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‘His remembrance shall perish from the earth, and he shall have no name in the street... He shall be driven from light into darkness, and chased out of the world.’
Oscar Wilde is notably celebrated as an artist persecuted for his homosexuality, a martyr for the cause of gay rights.
He was prosecuted for “acts of gross indecency with other male persons,” (sodomy) subsequently found guilty, and sentenced to two years hard labor at Reading Gaol prison.
At this time, homosexuality was both a crime, and a grave societal taboo in Britain.
Teleny, or the Reverse of the Medal, begins with one Des Grieux attending a concert with his mother; there he experiences strange and suggestive visions during a piano performance by the beautiful Hungarian, Teleny. Des Grieux becomes fascinated by the man and by the sporadically and frequently sexual telepathic connection he feels with Teleny, and this feeling becomes a mixture of curiosity, admiration, and desire, which quickly leads to jealousy.
Des Grieux feels torn about loving and desiring a man, and attempts to sexually interest himself in a household servant, but in so doing indirectly leads to her death. Shaken, he vows not to fight his feelings, and allows Teleny to introduce him to an underground sexual society of males desiring other men.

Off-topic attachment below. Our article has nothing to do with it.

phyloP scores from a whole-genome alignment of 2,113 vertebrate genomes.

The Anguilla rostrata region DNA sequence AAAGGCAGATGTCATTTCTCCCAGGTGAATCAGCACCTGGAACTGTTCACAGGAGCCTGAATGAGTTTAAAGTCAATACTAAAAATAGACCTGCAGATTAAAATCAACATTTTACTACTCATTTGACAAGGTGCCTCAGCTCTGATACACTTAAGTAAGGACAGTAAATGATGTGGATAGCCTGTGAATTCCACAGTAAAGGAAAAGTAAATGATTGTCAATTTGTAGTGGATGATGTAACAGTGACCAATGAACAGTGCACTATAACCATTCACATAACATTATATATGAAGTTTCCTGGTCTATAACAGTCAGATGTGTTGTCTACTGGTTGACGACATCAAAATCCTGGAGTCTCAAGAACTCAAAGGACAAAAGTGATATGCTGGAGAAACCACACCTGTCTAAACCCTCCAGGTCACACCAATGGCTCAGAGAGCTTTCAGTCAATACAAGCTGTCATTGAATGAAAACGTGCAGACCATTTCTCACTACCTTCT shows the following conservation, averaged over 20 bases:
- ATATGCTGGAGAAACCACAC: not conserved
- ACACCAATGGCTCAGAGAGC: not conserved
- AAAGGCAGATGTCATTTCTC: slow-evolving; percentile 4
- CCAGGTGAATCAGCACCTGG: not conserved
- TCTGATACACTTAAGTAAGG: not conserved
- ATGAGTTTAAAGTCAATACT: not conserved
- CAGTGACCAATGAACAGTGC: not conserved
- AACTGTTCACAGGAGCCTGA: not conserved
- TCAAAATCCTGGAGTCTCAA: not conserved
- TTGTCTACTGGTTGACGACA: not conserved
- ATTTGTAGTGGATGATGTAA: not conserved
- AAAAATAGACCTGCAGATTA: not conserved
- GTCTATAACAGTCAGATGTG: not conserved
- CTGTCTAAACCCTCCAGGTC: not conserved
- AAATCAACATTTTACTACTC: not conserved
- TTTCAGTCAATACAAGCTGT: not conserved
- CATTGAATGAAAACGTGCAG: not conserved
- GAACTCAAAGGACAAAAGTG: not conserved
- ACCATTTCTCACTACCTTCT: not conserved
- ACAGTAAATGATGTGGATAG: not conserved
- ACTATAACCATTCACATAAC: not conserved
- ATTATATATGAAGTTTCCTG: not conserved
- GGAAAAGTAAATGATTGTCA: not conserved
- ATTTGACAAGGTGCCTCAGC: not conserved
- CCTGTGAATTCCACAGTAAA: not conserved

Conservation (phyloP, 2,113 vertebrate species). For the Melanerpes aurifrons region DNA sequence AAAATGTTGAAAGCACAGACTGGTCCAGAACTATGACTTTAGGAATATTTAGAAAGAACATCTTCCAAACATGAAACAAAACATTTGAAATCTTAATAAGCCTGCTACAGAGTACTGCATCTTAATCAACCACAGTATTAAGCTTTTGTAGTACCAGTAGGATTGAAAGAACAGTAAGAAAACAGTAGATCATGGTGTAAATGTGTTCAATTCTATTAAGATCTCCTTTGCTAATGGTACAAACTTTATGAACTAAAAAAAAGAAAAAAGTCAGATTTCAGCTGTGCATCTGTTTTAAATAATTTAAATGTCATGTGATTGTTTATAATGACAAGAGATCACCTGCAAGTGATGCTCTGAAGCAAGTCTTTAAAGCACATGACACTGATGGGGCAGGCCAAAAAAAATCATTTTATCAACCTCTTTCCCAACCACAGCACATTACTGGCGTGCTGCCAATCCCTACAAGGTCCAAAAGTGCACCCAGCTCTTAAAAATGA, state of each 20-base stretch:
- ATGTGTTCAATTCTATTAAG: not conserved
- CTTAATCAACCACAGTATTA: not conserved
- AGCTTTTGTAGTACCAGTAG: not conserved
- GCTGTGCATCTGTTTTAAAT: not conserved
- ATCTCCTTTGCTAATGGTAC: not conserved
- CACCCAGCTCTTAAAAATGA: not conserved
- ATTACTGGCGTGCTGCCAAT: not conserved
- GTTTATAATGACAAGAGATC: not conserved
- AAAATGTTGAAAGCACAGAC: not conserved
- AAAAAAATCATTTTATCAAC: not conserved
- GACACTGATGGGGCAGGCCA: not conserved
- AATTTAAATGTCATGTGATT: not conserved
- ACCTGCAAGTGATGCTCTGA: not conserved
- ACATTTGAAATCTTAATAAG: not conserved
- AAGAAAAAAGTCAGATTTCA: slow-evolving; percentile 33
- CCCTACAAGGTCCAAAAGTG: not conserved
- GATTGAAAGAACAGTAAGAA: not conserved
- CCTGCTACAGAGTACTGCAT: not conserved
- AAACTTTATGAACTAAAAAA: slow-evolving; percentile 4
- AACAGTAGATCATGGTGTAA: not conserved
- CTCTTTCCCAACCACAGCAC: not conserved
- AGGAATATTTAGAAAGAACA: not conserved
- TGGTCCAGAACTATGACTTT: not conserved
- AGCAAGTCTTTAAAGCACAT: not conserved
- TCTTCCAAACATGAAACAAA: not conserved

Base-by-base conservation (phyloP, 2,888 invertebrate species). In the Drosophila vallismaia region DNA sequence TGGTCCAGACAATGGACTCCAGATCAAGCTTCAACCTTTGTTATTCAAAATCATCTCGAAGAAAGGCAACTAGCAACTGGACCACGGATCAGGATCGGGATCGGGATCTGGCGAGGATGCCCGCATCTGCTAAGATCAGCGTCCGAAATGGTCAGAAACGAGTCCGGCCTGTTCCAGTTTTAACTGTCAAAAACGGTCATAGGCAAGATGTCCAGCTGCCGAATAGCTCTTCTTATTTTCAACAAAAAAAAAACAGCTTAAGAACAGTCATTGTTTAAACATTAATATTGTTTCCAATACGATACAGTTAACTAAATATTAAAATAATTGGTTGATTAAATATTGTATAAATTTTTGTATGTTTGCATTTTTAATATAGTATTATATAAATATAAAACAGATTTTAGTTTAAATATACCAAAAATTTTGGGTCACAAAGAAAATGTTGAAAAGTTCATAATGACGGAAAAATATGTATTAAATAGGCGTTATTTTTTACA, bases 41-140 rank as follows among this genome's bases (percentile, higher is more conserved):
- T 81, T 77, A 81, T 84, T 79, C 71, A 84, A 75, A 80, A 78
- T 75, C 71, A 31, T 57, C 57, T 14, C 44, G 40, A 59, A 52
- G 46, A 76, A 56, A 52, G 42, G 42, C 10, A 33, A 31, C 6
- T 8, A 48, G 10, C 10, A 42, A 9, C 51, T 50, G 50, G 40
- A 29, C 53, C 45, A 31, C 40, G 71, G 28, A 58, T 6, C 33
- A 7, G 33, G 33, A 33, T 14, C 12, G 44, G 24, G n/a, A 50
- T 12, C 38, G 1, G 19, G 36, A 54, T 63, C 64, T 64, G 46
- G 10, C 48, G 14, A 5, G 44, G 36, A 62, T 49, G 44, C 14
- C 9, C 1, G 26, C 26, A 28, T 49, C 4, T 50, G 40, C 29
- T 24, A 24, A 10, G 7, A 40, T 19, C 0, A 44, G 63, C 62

During this time Des Grieux goes to Teleny's apartments only to find Teleny in bed with Des Grieux's mother, who had offered to pay Teleny's debts in return for sexual favors.
The climax is an astonishing combination of themes, reached with persuasive logic and inevitability.
OSCAR WILDE (1854–1900) was an Irish poet, novelist, playwright, essayist, and short story writer. He is perhaps best known for Salomé, The Importance of Being Earnest, Lady Windermere’s Fan, A Woman of No Importance, An Ideal Husband, De Profundis, The Ballad of Reading Gaol, and The Picture of Dorian Gray. He is considered a literary colossus, and a central figure in the development of the modern novel. Teleny at its best is a superlative celebration of physical love between men. Many will be shocked by some of the excesses recounted. The novel was ahead of its time in its celebration of uninhibited sensual and sexual passion between men. It is the first gay modern novel, and deserves to be considered a classic.